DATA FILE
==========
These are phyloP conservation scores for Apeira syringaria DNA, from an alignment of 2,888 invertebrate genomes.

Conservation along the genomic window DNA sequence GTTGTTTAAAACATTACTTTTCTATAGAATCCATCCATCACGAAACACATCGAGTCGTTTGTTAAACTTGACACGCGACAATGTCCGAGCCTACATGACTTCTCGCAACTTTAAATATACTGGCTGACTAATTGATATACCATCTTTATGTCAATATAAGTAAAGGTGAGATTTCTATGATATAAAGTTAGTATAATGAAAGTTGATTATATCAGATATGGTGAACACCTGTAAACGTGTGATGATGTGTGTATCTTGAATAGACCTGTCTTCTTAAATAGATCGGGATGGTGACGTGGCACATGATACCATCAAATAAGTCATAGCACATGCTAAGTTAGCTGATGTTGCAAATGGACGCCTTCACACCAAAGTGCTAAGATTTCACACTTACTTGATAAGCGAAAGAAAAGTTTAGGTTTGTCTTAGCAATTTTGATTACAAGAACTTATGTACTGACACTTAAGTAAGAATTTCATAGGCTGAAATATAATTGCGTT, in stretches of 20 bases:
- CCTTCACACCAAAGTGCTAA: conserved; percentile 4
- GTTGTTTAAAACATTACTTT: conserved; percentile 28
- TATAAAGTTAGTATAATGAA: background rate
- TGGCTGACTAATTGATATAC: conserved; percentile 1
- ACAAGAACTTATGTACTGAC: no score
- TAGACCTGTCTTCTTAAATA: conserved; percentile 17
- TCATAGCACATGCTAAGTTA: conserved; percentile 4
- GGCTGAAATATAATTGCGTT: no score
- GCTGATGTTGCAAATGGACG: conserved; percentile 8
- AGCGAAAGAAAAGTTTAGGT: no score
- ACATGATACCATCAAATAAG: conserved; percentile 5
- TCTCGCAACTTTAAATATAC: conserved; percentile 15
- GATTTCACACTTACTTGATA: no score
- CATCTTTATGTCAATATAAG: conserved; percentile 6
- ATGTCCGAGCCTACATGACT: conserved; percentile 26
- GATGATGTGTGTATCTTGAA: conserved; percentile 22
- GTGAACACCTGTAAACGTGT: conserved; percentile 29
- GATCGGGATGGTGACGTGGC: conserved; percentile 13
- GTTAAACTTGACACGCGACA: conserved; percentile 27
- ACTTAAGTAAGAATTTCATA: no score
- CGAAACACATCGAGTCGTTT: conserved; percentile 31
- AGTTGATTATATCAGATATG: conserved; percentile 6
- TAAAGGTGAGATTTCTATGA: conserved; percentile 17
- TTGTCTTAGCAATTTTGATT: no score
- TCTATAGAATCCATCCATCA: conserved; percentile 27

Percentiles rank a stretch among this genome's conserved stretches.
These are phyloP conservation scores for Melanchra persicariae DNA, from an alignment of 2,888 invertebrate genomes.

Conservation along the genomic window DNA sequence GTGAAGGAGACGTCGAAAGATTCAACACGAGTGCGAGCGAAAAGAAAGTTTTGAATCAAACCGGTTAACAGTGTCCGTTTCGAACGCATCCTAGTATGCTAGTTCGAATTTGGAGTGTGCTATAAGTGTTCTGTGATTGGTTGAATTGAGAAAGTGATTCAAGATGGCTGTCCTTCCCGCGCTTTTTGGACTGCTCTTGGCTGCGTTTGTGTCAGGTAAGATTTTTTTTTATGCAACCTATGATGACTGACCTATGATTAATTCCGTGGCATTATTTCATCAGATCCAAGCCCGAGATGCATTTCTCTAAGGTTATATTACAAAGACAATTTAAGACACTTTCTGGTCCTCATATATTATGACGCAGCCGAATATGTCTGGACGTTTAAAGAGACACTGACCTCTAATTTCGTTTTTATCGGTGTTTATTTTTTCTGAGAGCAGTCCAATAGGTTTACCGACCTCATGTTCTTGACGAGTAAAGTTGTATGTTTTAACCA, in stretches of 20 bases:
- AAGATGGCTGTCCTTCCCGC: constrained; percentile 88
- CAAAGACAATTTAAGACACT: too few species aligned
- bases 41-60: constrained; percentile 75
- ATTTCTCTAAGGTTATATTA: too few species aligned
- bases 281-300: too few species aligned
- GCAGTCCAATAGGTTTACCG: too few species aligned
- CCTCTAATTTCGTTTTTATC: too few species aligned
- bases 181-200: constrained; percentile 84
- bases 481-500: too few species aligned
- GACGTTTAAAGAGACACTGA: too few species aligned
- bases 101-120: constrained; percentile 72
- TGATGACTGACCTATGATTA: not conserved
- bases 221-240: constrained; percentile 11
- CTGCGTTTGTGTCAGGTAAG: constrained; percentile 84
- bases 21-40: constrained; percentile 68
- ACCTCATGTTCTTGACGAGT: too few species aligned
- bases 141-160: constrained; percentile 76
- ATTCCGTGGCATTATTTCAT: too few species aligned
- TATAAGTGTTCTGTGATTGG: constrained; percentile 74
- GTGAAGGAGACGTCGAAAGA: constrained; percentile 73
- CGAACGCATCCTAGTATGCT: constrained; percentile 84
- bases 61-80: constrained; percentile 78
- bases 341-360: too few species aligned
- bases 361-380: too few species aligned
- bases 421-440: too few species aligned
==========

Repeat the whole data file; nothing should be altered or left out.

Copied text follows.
These are phyloP conservation scores for Apeira syringaria DNA, from an alignment of 2,888 invertebrate genomes.

Conservation along the genomic window DNA sequence GTTGTTTAAAACATTACTTTTCTATAGAATCCATCCATCACGAAACACATCGAGTCGTTTGTTAAACTTGACACGCGACAATGTCCGAGCCTACATGACTTCTCGCAACTTTAAATATACTGGCTGACTAATTGATATACCATCTTTATGTCAATATAAGTAAAGGTGAGATTTCTATGATATAAAGTTAGTATAATGAAAGTTGATTATATCAGATATGGTGAACACCTGTAAACGTGTGATGATGTGTGTATCTTGAATAGACCTGTCTTCTTAAATAGATCGGGATGGTGACGTGGCACATGATACCATCAAATAAGTCATAGCACATGCTAAGTTAGCTGATGTTGCAAATGGACGCCTTCACACCAAAGTGCTAAGATTTCACACTTACTTGATAAGCGAAAGAAAAGTTTAGGTTTGTCTTAGCAATTTTGATTACAAGAACTTATGTACTGACACTTAAGTAAGAATTTCATAGGCTGAAATATAATTGCGTT, in stretches of 20 bases:
- CCTTCACACCAAAGTGCTAA: conserved; percentile 4
- GTTGTTTAAAACATTACTTT: conserved; percentile 28
- TATAAAGTTAGTATAATGAA: background rate
- TGGCTGACTAATTGATATAC: conserved; percentile 1
- ACAAGAACTTATGTACTGAC: no score
- TAGACCTGTCTTCTTAAATA: conserved; percentile 17
- TCATAGCACATGCTAAGTTA: conserved; percentile 4
- GGCTGAAATATAATTGCGTT: no score
- GCTGATGTTGCAAATGGACG: conserved; percentile 8
- AGCGAAAGAAAAGTTTAGGT: no score
- ACATGATACCATCAAATAAG: conserved; percentile 5
- TCTCGCAACTTTAAATATAC: conserved; percentile 15
- GATTTCACACTTACTTGATA: no score
- CATCTTTATGTCAATATAAG: conserved; percentile 6
- ATGTCCGAGCCTACATGACT: conserved; percentile 26
- GATGATGTGTGTATCTTGAA: conserved; percentile 22
- GTGAACACCTGTAAACGTGT: conserved; percentile 29
- GATCGGGATGGTGACGTGGC: conserved; percentile 13
- GTTAAACTTGACACGCGACA: conserved; percentile 27
- ACTTAAGTAAGAATTTCATA: no score
- CGAAACACATCGAGTCGTTT: conserved; percentile 31
- AGTTGATTATATCAGATATG: conserved; percentile 6
- TAAAGGTGAGATTTCTATGA: conserved; percentile 17
- TTGTCTTAGCAATTTTGATT: no score
- TCTATAGAATCCATCCATCA: conserved; percentile 27

Percentiles rank a stretch among this genome's conserved stretches.
These are phyloP conservation scores for Melanchra persicariae DNA, from an alignment of 2,888 invertebrate genomes.

Conservation along the genomic window DNA sequence GTGAAGGAGACGTCGAAAGATTCAACACGAGTGCGAGCGAAAAGAAAGTTTTGAATCAAACCGGTTAACAGTGTCCGTTTCGAACGCATCCTAGTATGCTAGTTCGAATTTGGAGTGTGCTATAAGTGTTCTGTGATTGGTTGAATTGAGAAAGTGATTCAAGATGGCTGTCCTTCCCGCGCTTTTTGGACTGCTCTTGGCTGCGTTTGTGTCAGGTAAGATTTTTTTTTATGCAACCTATGATGACTGACCTATGATTAATTCCGTGGCATTATTTCATCAGATCCAAGCCCGAGATGCATTTCTCTAAGGTTATATTACAAAGACAATTTAAGACACTTTCTGGTCCTCATATATTATGACGCAGCCGAATATGTCTGGACGTTTAAAGAGACACTGACCTCTAATTTCGTTTTTATCGGTGTTTATTTTTTCTGAGAGCAGTCCAATAGGTTTACCGACCTCATGTTCTTGACGAGTAAAGTTGTATGTTTTAACCA, in stretches of 20 bases:
- AAGATGGCTGTCCTTCCCGC: constrained; percentile 88
- CAAAGACAATTTAAGACACT: too few species aligned
- bases 41-60: constrained; percentile 75
- ATTTCTCTAAGGTTATATTA: too few species aligned
- bases 281-300: too few species aligned
- GCAGTCCAATAGGTTTACCG: too few species aligned
- CCTCTAATTTCGTTTTTATC: too few species aligned
- bases 181-200: constrained; percentile 84
- bases 481-500: too few species aligned
- GACGTTTAAAGAGACACTGA: too few species aligned
- bases 101-120: constrained; percentile 72
- TGATGACTGACCTATGATTA: not conserved
- bases 221-240: constrained; percentile 11
- CTGCGTTTGTGTCAGGTAAG: constrained; percentile 84
- bases 21-40: constrained; percentile 68
- ACCTCATGTTCTTGACGAGT: too few species aligned
- bases 141-160: constrained; percentile 76
- ATTCCGTGGCATTATTTCAT: too few species aligned
- TATAAGTGTTCTGTGATTGG: constrained; percentile 74
- GTGAAGGAGACGTCGAAAGA: constrained; percentile 73
- CGAACGCATCCTAGTATGCT: constrained; percentile 84
- bases 61-80: constrained; percentile 78
- bases 341-360: too few species aligned
- bases 361-380: too few species aligned
- bases 421-440: too few species aligned